Question: How did your experience change your outlook on the global effort to combat malaria?

Response: My experience volunteering in malaria education made me a lifelong supporter of the global effort to combat malaria. While not an issue we have to face in the US, it has a significant impact on the economies of many developing countries and livelihoods of millions of families around the world. Additional dollars need to be dedicated to combating malaria so the world can get to the point where it can start talking about eradicating it.

Question: Do you have any other reflections you'd like to share?

Response: I think it's extraordinarily important for Americans to experience life outside the States. We continue to be a very privileged society, and while inequalities exist within our own country, it is eye-opening to witness how grateful and content people are without having nearly the wealth that Americans perceive to be needed in order to live a happy life.


Erica said that she volunteered with Soft Power Education when she spent her months in Uganda in 2006. Her LinkedIn profile notes that served as a malaria educator from January through April 2006. During that time, she "implemented community education trainings on malaria: its causes, treatment, and preventative measures" ... and "[c]onducted visits and interviews in rural Ugandan homes to collect data on utilization of mosquito nets and their effectiveness in reducing rates of malaria" (Erica Schmidt-Portnoy, LinkedIn.com, 2020).

The World Health Organization issued its World Malaria Report 2008, which provides a compact summary of the situation in Uganda in 2006, the year that Erica volunteered there. The report states:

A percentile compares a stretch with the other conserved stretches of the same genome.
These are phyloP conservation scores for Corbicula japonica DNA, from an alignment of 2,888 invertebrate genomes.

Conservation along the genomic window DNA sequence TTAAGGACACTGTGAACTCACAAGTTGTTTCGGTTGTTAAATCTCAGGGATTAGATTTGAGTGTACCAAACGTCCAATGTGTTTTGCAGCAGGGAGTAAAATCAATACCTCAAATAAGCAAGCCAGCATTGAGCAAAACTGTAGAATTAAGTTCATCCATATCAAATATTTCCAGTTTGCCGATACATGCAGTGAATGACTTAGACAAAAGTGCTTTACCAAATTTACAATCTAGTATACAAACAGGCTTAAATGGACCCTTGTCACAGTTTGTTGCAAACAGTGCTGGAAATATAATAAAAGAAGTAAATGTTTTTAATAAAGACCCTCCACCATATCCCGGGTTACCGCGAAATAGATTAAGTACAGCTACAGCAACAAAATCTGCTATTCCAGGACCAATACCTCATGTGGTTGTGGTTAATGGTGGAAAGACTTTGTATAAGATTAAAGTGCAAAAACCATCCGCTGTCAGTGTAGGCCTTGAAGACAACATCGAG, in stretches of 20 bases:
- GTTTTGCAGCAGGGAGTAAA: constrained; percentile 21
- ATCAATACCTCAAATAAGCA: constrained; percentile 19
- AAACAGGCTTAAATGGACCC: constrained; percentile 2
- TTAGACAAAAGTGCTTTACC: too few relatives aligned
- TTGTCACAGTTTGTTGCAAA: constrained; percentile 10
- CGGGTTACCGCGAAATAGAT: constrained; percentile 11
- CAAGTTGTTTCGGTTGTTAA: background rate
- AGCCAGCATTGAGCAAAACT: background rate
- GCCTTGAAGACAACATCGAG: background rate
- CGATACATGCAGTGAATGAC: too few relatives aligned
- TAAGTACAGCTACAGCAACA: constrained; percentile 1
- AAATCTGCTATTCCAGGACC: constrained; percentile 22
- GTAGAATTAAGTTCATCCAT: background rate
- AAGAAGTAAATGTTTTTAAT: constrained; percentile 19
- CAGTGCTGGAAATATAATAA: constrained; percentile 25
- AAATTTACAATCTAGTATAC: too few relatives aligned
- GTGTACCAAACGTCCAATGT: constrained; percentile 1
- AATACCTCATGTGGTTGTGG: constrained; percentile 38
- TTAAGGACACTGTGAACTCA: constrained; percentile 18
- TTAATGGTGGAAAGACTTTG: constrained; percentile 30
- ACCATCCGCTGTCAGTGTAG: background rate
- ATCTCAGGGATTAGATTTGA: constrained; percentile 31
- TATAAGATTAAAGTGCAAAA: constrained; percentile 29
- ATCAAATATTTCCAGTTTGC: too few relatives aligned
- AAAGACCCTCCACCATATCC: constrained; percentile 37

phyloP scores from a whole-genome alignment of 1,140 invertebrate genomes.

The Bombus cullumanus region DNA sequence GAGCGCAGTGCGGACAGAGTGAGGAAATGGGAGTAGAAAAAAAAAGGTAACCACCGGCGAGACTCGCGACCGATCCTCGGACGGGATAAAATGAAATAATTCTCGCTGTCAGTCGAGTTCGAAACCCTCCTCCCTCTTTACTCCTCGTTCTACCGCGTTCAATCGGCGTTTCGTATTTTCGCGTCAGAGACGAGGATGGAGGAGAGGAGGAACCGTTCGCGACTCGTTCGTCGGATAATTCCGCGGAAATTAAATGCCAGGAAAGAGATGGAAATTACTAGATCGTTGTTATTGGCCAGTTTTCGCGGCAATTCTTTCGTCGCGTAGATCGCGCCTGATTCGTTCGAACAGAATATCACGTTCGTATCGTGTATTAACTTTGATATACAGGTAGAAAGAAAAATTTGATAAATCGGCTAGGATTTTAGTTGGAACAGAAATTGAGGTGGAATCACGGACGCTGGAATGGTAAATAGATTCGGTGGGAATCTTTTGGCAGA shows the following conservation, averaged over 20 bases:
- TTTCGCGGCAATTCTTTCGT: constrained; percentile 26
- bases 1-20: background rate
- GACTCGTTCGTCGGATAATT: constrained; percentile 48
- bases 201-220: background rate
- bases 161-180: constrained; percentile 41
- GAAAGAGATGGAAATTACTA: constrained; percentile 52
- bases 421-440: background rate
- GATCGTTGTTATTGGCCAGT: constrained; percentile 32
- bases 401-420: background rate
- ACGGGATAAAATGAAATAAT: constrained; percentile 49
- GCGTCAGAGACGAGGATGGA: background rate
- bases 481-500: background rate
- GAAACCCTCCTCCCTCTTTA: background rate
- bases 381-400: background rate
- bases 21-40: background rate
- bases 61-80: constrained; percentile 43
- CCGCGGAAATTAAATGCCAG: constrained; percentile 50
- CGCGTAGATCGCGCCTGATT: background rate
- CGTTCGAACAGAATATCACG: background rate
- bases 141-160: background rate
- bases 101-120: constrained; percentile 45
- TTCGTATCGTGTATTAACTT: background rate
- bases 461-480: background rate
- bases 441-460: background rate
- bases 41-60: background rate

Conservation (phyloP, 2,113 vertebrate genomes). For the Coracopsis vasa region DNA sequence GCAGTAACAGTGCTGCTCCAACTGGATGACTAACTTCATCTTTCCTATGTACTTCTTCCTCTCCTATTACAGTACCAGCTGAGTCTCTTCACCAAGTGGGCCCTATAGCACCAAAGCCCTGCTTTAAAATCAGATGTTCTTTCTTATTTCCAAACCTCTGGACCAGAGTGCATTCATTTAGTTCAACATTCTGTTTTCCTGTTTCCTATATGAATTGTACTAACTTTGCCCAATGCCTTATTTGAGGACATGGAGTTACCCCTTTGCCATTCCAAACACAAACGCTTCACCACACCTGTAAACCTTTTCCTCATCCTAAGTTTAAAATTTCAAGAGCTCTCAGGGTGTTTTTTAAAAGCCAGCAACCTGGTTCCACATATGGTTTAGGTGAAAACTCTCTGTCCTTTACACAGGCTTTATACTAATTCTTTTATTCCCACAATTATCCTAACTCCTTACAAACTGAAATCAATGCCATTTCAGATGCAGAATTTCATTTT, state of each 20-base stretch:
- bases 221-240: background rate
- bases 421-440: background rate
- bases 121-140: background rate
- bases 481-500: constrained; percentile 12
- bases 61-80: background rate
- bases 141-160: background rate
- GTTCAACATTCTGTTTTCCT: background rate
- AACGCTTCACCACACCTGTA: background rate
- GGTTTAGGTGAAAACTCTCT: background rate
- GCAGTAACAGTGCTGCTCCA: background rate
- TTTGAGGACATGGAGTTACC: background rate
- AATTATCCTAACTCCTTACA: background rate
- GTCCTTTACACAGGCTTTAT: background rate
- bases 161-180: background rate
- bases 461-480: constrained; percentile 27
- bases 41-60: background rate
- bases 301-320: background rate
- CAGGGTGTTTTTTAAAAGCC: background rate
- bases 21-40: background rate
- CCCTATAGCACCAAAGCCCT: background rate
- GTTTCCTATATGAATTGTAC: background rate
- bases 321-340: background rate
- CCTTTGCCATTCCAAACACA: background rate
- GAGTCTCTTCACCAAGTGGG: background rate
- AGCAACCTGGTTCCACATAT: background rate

Uganda had an estimated 10.6 million malaria cases in 2006. Transmission occurs all year round in most parts of the country. Case reports were presented only in round numbers from 2001 to 2005, and do not provide a basis for evaluating incidence trends although programme reports show a fall in cases and deaths between 2005 and 2006. IRS [indoor residual spraying] began on a limited scale in 2006, protecting 500 000 people at risk. 1.9 million LLIN [long-lasting insecticidal nets] were distributed in 2005 and 2006. A 2006 survey showed that 34% of households owned a mosquito net, but only 10% of children slept under an ITN [insecticide-treated net]. Although 15 million ACT [artemisinin-based combination therapy] courses were reportedly delivered in 2006, survey data indicate that only 3% of febrile children received ACT. Funding for malaria control exceeded US$ 75 million in 2006, supported by government, the Global Fund, UN [United Nations] agencies and other external donors (World Health Organization, 2008, p. 120).

The report shows the effects of these measures on the number of people who became ill with malaria and who died from the disease. In particular, the incidence of reported cases of malaria among children under the age of five decreased from an estimated 5,800,000 in 2005 to only 2,349,615 in 2006, as shown in the charts in Fig. 4, below. In addition, the number of children under the age of five who died from malaria was nearly halved, falling from 2,631 in 2005 to 1,332 in 2006. The declines show the effects of efforts-including Erica's volunteer work-to distribute and ensure the use of mosquito nets in Uganda.